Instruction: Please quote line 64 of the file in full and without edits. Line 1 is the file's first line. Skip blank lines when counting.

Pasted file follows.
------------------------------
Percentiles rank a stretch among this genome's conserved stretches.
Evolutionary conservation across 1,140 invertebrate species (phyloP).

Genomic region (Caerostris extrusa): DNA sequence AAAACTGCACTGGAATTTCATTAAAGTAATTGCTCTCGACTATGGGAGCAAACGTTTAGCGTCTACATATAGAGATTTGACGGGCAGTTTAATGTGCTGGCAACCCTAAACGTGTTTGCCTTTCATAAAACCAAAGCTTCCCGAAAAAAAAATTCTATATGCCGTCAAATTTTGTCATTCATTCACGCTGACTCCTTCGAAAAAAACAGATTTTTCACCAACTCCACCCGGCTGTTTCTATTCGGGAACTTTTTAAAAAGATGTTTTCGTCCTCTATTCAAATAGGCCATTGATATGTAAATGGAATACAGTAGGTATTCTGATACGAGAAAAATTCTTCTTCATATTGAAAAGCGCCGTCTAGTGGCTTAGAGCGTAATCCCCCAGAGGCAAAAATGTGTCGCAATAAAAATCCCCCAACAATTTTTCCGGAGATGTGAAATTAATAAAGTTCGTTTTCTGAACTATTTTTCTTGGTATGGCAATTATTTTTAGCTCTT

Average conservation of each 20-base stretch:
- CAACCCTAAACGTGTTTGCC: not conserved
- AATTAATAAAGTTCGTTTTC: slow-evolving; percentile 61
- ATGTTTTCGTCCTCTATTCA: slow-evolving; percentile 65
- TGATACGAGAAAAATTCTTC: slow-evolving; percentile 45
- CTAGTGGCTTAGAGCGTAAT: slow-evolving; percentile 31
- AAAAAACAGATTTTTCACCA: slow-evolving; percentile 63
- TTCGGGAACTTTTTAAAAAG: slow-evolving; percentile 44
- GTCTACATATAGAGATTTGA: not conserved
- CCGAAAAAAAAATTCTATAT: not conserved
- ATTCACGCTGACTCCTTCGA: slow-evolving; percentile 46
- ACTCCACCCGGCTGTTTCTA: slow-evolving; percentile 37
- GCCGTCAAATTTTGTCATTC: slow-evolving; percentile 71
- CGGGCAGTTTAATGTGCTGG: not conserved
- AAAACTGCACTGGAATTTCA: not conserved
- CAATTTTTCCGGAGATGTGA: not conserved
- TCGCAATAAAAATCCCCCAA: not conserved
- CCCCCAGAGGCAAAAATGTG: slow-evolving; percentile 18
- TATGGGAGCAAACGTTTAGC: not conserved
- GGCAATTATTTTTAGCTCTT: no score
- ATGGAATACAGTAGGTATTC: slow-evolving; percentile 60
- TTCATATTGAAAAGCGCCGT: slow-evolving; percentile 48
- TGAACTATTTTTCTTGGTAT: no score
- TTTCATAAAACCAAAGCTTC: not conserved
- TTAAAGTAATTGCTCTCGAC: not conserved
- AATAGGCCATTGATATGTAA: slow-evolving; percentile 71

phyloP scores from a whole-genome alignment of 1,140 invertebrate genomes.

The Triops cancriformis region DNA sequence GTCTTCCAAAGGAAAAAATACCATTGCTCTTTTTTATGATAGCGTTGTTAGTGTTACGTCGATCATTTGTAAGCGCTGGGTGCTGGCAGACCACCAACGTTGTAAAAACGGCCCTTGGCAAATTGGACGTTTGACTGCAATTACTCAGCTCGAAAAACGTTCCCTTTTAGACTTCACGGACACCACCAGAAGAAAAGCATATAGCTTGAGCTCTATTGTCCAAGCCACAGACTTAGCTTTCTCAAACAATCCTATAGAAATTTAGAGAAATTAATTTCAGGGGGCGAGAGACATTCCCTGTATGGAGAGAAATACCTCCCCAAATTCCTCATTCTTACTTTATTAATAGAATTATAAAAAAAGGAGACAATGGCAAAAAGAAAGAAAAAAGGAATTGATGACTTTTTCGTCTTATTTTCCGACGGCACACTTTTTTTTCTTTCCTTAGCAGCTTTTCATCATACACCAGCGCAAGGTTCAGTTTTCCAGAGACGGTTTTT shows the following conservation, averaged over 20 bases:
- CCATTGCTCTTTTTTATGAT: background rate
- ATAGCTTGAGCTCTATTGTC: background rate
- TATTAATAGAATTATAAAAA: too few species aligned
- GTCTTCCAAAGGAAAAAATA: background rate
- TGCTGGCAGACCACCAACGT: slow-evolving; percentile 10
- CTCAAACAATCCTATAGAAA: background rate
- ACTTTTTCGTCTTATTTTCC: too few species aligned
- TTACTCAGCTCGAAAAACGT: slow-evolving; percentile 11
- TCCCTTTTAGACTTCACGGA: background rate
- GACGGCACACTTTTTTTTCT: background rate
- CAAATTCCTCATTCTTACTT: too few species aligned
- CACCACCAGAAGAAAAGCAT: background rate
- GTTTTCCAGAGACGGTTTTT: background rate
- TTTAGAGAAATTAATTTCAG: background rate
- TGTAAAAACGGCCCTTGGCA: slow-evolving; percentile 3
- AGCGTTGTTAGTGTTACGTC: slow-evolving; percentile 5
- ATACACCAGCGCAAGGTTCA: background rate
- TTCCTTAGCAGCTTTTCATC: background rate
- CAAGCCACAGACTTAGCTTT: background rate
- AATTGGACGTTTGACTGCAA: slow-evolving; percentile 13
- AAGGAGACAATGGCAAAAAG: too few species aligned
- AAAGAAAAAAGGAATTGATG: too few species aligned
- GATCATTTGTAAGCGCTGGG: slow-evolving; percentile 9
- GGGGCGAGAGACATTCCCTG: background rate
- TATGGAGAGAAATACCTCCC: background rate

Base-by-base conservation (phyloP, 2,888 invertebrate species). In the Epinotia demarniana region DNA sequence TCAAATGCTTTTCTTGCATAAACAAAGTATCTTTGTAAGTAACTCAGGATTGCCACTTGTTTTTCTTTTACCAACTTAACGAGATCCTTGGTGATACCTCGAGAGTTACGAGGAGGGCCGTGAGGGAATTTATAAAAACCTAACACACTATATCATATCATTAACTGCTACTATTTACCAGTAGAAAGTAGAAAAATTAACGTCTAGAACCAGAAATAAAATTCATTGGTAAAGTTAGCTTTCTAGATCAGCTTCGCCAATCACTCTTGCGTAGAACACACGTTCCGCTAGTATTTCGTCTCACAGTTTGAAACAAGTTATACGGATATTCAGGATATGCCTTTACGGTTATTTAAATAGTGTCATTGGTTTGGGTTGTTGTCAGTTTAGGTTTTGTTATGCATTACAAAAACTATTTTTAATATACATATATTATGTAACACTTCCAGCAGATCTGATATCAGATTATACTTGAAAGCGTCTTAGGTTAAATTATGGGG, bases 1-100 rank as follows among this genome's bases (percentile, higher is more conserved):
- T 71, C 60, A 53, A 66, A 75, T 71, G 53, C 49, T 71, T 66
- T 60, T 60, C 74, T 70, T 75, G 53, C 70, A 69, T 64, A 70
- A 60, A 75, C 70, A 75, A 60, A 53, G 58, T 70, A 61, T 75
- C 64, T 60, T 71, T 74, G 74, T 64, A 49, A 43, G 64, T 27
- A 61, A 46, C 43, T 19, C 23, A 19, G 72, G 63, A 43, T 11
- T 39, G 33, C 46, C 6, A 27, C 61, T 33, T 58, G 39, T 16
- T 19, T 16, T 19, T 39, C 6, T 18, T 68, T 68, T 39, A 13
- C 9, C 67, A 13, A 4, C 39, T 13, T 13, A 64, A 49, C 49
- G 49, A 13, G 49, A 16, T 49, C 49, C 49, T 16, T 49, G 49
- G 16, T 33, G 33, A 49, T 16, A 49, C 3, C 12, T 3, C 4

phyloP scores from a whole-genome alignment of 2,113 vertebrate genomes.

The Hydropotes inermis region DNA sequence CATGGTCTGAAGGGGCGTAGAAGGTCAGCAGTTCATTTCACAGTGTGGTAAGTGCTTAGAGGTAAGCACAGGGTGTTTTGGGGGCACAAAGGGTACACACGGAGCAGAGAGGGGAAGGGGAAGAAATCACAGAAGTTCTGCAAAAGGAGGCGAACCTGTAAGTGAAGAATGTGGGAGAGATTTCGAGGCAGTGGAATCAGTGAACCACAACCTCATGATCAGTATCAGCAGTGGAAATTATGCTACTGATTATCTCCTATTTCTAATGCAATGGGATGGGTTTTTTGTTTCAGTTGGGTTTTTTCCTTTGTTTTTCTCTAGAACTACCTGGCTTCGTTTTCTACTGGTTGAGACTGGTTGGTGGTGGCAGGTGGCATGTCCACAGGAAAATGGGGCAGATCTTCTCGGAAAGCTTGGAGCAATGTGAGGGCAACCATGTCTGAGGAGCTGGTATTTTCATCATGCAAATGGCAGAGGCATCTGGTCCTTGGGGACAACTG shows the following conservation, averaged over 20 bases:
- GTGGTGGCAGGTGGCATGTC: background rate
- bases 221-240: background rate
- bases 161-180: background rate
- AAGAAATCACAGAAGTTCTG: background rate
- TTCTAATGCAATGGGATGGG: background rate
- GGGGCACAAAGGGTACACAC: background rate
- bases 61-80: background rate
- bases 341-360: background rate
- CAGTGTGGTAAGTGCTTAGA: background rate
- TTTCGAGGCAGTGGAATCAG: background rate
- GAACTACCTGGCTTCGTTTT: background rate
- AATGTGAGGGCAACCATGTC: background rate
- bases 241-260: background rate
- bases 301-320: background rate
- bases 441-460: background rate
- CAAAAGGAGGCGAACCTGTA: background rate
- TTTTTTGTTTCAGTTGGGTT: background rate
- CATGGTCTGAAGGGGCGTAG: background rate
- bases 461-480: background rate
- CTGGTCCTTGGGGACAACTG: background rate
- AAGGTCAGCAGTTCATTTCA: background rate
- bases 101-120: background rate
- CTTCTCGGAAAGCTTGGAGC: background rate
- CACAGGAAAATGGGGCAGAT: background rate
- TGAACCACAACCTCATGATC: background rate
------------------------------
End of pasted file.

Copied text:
- T 19, T 16, T 19, T 39, C 6, T 18, T 68, T 68, T 39, A 13